Switch Ports: My Top 10 Most Wanted RPGs (Part 1)
While I am not the first person over here at SwitchRPG to write about past RPGs that I would like to see brought over to the Nintendo Switch, inspired by Kierra Lanier’s great article about 10 upcoming RPGs that arrive this month, as well as the HD remasters of two Playstation classics from Square Enix, Saga Frontier and Legend of Mana, which we’ll receive on April 15th and June 21st (respectively), it got me thinking: What ten RPGs would I most like to see ported to the Switch?
With the exception of a single game on the following list, I’ve either never had the opportunity to play these classics or have never completed them (spare me your sympathies!). In every instance in which I have had some experience playing them, it’s been well over fifteen years since I’ve had any contact whatsoever. Thus, even getting the chance to relive certain memories one more time would for all intents and purposes be like encountering each one of these games with a fresh pair of eyes.
Nota bene: The order that I’ve chosen to list these games is simply the order that I would most like to play them, not necessarily a ranking of how great I think they are (from what I can remember), and based on a variety of subjective factors that have as much to do with nostalgia as they do with how much enjoyment I derived from them all those years ago, despite not seeing them through to the finish line. For each title I’ve also included the subsequent information: developer(s), North American publisher, year of its original NA release, and the platform(s) on which it first arrived (excluding later ports and editions).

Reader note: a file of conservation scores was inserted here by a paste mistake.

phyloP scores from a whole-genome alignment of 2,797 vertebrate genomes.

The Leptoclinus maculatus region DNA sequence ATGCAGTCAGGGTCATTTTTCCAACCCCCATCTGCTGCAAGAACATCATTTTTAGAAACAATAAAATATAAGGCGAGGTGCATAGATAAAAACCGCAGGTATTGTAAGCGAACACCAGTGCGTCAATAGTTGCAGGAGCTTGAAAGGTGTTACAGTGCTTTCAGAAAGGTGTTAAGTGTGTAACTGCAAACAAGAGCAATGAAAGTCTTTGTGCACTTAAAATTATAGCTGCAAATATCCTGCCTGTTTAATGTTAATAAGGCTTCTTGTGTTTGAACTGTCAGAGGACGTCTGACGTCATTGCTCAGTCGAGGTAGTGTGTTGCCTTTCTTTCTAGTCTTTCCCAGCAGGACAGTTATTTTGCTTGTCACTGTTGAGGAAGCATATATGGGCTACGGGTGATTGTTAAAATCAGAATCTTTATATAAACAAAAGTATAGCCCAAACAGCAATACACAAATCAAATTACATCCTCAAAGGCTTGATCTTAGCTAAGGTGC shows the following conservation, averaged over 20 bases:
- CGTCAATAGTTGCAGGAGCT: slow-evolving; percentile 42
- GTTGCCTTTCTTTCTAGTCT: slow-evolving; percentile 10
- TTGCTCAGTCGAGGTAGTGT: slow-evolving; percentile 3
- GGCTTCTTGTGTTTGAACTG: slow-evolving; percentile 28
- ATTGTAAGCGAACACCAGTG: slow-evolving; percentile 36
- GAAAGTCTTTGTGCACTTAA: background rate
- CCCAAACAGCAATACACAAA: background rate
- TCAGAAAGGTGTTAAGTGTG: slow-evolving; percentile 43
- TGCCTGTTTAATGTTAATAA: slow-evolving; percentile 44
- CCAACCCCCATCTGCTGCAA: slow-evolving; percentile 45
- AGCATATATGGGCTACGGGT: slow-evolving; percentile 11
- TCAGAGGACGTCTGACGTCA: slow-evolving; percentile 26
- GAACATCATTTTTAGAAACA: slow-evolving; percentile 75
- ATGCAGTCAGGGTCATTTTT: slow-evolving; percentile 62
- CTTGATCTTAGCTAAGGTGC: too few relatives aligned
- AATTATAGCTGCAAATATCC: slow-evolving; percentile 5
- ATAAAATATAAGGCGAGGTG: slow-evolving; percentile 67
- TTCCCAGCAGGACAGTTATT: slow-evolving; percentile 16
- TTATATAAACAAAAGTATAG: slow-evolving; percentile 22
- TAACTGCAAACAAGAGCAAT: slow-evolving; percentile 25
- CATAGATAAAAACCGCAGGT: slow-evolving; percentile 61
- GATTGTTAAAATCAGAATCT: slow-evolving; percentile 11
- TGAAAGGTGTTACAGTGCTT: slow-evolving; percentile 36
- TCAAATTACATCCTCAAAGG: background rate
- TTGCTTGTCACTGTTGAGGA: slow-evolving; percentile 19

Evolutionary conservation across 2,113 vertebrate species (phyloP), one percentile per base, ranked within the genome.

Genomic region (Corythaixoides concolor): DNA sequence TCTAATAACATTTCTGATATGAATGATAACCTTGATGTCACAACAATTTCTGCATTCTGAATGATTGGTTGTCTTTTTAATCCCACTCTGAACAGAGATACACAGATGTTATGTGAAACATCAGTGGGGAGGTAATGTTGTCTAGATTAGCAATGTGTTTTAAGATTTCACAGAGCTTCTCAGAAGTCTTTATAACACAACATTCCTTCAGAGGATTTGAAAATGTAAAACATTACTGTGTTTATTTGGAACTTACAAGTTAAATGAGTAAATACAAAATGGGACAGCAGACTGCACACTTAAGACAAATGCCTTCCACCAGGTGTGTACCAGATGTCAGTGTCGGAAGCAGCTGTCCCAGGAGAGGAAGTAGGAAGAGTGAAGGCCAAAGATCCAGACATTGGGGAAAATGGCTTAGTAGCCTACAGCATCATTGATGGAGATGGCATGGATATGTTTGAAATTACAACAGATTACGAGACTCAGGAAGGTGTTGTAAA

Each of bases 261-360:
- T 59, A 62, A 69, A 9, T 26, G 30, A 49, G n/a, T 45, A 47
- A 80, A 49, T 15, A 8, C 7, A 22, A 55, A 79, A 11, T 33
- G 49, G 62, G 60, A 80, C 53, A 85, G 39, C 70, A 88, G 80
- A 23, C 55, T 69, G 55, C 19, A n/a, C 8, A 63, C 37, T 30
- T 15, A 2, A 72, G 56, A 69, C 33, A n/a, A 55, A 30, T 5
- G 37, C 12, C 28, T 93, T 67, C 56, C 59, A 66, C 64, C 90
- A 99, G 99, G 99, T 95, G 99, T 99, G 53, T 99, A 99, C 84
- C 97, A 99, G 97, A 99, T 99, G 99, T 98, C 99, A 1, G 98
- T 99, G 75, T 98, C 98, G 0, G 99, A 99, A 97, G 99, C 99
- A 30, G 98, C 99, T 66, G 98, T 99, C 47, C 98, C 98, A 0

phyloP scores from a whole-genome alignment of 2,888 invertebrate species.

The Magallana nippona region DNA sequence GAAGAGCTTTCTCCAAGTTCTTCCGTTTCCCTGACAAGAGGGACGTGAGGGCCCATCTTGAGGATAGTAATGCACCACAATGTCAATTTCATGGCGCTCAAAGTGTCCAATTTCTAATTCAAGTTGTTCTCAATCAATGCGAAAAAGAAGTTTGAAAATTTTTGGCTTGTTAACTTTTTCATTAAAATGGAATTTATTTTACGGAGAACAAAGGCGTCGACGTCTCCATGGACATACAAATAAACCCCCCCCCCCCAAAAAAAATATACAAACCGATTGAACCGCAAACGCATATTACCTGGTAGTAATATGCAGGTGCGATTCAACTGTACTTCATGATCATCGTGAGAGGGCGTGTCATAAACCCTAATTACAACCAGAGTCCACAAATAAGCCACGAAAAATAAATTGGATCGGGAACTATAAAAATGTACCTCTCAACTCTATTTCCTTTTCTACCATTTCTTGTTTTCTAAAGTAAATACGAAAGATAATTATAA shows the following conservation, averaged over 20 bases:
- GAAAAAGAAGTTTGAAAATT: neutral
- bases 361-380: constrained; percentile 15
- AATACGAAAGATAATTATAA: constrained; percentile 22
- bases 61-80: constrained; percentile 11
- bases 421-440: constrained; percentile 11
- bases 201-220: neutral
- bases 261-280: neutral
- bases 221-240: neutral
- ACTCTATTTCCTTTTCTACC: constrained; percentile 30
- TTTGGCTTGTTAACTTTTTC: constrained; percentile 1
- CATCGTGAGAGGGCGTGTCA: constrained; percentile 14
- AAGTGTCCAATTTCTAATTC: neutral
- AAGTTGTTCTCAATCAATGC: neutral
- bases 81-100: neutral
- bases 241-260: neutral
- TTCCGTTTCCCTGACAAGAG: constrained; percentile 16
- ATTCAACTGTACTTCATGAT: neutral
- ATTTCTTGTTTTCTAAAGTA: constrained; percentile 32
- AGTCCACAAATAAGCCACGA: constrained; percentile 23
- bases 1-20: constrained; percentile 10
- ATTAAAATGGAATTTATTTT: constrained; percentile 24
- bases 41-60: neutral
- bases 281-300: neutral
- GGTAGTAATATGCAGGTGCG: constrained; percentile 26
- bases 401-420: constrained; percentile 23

With all that said, grab a pillow, a blanket, or whatever to make yourself comfortable, and let’s get to it!
10. Parasite Eve
Publisher: Square Electronic Arts
Release: September 8, 1998
At first glance it would be easy to assume that with Parasite Eve Square was simply trying to cash in on Capcom’s groundbreaking foray into the ‘survival horror’ genre, having released its terrifying and highly successful Resident Evil (1996) a couple of years earlier before following suit with Resident Evil 2 at the start of 1998. But, of course, Square being Square, any effort that they were bound to make at producing a survival horror game would have to include role-playing aspects and that’s more or less what we got with the original Parasite Eve (or is it the other way around?): a game that is essentially an action-RPG with survival horror elements, set in present-day (then 1998) Manhattan, New York City—apparently the original setting for what would become Midgar in Final Fantasy VII.
I don’t know if it was that the game was too scary or that I just stunk at it as a kid, but I loved watching my older sibling play through Parasite Eve while never actually having made much of an attempt at pursuing Aya Brea’s investigative leads myself (Aya is the game’s cop/lead protagonist whom my 11-year old self thought was a total babe). Still, I was able to see most of it from beginning to end, and whether it was the superb recreation of NYC using FFVII-style pre-rendered backgrounds, its cinematic cutscenes, or a memorable soundtrack scored by Yoko Shimumura (known also for her work on Super Mario RPG, along with the Mario and Luigi and Kingdom Hearts series), this is a game that I would love to revisit at least one more time—specifically on the Nintendo Switch.